It's been over a year and a half since we last heard new music from acclaimed DJ Andy Hunter. Hunter has received notoriety for his techno and dance concoctions for the past decade, having songs appear in big Hollywood movies and trailers, as well as being asked to DJ major events as well (like a party for Microsoft). Glow is the electronic mastermind's latest effort, and his first independent release.
Glow returns Hunter to form and opens in a much more explosive way than his previous EP, Collide. From the start with "Rise Up," it may sound like Hunter has been influenced a bit by Daft Punk, with fuzzy and choppy synths and a pounding beat. It's the stuff raves thrive on and, sans the "Everybody rise up" vocals, the track feels like it could be part of an action movie soundtrack (similarly to the aforementioned Daft Punk's incredible Tron: Legacy score). However, Glow shifts gears rather quickly with its first real vocal-driven track, "Glow," which features guest vocalist Monique Thomas. The track is driven by a fast beat and Thomas' vocals give the song a soulful club feel. For those hoping the EP will continue with the same unstoppable force that it begins with, the title track is a bit of a letdown, but Hunter is skilled with both electronic dance music and techno offerings, and this track is no different. However, of the quintet of tracks offered here, I'd actually say that "Glow" may be one of the least strong ones. For those who missed Hunter's songs with vocals and full song lyrics on his previous EP, Collide, "Glow" and "Spiral" should be satisfying, and they hearken back to selections from his last full-length album, Colour. Of the two, "Spiral" works the best (and Hunter even created a music video for it just days before the EP's release), featuring an atmospheric dance feel and British vocalist Beth Bullock's soft and silky vocals to drive the song. Bullock's vocals compliment Hunter's music a little better than Thomas'; I'd actually be interested in hearing the two make more music together in the future.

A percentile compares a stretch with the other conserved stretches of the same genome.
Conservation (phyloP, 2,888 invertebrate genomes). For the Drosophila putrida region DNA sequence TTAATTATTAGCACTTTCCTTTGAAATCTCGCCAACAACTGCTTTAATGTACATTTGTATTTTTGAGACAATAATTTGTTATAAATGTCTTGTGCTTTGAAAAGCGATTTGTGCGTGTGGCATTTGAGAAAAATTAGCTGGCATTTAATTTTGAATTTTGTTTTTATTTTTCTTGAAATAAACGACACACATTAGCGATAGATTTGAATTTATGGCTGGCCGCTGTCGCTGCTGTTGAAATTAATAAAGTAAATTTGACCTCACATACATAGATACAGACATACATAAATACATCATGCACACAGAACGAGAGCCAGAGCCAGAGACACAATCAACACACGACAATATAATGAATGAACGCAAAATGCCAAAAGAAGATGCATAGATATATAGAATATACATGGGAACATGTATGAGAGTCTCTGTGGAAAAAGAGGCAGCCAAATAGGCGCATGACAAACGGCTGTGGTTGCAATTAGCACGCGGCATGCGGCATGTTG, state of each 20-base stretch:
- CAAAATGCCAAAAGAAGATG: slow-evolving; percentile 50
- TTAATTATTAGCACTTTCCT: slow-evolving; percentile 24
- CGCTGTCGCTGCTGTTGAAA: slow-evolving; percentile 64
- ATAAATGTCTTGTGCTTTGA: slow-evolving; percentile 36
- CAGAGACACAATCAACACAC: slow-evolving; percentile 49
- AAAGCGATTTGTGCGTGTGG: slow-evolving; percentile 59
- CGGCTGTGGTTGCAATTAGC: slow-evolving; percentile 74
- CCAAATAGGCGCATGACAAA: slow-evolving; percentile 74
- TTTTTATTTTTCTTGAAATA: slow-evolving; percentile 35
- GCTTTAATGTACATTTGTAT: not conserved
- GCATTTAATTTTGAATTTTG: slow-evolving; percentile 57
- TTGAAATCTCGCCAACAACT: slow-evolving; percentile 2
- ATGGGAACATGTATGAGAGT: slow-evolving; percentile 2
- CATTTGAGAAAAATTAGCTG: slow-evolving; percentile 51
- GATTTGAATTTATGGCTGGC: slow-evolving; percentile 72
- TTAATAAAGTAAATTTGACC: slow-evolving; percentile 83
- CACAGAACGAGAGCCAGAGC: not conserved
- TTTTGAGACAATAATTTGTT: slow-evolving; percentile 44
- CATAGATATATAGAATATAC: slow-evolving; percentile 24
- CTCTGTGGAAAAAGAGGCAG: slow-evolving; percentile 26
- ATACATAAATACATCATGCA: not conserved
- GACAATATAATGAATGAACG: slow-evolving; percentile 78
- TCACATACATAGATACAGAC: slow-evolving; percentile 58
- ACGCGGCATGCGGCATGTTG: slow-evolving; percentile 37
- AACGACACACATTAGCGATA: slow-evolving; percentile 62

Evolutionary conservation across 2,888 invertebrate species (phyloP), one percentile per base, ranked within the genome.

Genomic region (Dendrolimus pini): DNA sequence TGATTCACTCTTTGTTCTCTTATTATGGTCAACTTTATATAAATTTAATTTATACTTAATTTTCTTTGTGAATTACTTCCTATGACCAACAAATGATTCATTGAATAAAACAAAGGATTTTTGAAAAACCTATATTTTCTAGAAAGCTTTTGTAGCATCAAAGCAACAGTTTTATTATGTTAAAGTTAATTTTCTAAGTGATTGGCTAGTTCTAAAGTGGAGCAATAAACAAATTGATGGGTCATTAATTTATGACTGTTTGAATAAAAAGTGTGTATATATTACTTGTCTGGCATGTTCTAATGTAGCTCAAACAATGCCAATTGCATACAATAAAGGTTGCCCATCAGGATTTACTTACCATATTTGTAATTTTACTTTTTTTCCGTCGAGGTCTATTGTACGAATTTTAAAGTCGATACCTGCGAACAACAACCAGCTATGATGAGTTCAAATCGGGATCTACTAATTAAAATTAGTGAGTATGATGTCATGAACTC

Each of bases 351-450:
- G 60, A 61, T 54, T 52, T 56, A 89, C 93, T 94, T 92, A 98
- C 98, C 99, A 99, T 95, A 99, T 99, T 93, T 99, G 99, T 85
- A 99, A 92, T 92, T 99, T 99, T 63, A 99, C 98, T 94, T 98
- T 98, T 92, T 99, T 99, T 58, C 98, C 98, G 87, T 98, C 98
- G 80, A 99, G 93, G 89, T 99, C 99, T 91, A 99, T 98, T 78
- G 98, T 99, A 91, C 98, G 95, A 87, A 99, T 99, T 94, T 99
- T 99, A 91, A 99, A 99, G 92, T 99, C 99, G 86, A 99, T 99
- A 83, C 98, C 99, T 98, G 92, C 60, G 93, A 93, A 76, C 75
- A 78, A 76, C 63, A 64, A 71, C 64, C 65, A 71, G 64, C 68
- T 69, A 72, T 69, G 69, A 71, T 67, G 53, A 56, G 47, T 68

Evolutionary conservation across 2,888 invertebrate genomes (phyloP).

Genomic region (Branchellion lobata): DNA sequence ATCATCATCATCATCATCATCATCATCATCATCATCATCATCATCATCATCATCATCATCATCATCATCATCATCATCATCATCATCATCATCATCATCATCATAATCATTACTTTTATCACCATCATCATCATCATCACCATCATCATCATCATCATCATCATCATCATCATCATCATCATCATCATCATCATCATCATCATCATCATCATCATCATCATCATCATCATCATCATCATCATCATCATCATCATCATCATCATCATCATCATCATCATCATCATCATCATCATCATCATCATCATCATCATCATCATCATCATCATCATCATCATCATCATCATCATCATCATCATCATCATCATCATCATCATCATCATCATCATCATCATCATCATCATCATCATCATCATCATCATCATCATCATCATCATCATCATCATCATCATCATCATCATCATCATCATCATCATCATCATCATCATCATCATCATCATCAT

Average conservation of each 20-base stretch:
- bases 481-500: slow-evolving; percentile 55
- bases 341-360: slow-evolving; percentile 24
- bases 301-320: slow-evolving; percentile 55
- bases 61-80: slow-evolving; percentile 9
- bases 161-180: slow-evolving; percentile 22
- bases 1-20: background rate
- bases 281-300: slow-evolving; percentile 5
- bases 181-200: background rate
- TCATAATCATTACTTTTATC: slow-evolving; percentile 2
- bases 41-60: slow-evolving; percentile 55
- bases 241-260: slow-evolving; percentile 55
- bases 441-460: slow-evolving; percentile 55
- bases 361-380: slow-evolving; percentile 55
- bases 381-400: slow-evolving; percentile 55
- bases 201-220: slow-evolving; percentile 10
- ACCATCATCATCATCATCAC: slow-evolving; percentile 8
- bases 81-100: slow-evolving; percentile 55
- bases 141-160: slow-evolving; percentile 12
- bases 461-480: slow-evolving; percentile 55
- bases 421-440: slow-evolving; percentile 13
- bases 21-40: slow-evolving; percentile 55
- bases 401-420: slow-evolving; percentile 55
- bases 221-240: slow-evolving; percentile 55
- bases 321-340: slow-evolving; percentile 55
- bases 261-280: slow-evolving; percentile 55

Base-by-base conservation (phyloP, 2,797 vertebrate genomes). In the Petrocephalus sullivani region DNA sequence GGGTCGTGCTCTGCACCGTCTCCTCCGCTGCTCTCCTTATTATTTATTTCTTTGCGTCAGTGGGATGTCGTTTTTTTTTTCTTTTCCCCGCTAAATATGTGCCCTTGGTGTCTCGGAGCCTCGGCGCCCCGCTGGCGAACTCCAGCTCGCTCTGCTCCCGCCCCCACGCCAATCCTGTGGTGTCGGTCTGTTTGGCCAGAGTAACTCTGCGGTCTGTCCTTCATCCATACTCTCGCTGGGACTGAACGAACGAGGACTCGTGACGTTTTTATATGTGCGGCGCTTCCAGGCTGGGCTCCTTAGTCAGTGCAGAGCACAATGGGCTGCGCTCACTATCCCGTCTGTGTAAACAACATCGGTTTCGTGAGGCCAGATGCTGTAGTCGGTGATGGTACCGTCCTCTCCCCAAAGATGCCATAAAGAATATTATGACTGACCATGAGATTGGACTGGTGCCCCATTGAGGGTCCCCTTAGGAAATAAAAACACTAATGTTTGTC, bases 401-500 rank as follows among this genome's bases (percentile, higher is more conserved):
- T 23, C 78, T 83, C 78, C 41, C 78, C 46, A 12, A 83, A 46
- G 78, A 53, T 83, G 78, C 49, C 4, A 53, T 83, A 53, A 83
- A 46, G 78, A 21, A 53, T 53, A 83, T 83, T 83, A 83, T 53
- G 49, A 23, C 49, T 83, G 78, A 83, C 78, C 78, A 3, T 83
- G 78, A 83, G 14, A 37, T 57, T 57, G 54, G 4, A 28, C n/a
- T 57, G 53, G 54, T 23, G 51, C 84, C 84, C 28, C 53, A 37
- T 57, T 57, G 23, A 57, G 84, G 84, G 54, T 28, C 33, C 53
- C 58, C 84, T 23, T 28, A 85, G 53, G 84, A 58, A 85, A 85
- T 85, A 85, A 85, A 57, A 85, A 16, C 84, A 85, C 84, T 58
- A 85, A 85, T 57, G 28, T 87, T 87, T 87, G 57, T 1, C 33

The remainder of the EP--"One Motion" and "Hold On"--are in a similar vein to "Rise Up." "One Motion" is dance party ready with lyrics like "All together, with one motion, move our bodies." Lyrically, that's really all it offers (aside from repeating "Light"), but musically, it's fast and furious. "Hold On" brings the EP out with a bang in a similar fashion, offering simple-but-sweet lyrics, "Hold on / To the One / Hold tight / To the Light" that put the focus on the Savior as the Glow closes.
The techno-dance-techno track positioning may lead certain listeners to skip around a bit, but offering a little bit of everything Hunter can bring to the world of electronic music keeps Glow fresh and lively, not wearing out its welcome before the end. In fact, Hunter leaves listeners wanting more, which is certainly a better place to be in. If fans are looking for another Collide, they probably won't be feeling the two vocal-centric songs much, but the three techno offerings are what make Glow really shine. Hopefully we won't have to wait too long to hear more magnificent musical mixes from Andy Hunter.
- PReview date: 7/7/12, Review date: 7/22/12, written by John DiBiase of Jesusfreakhideout.com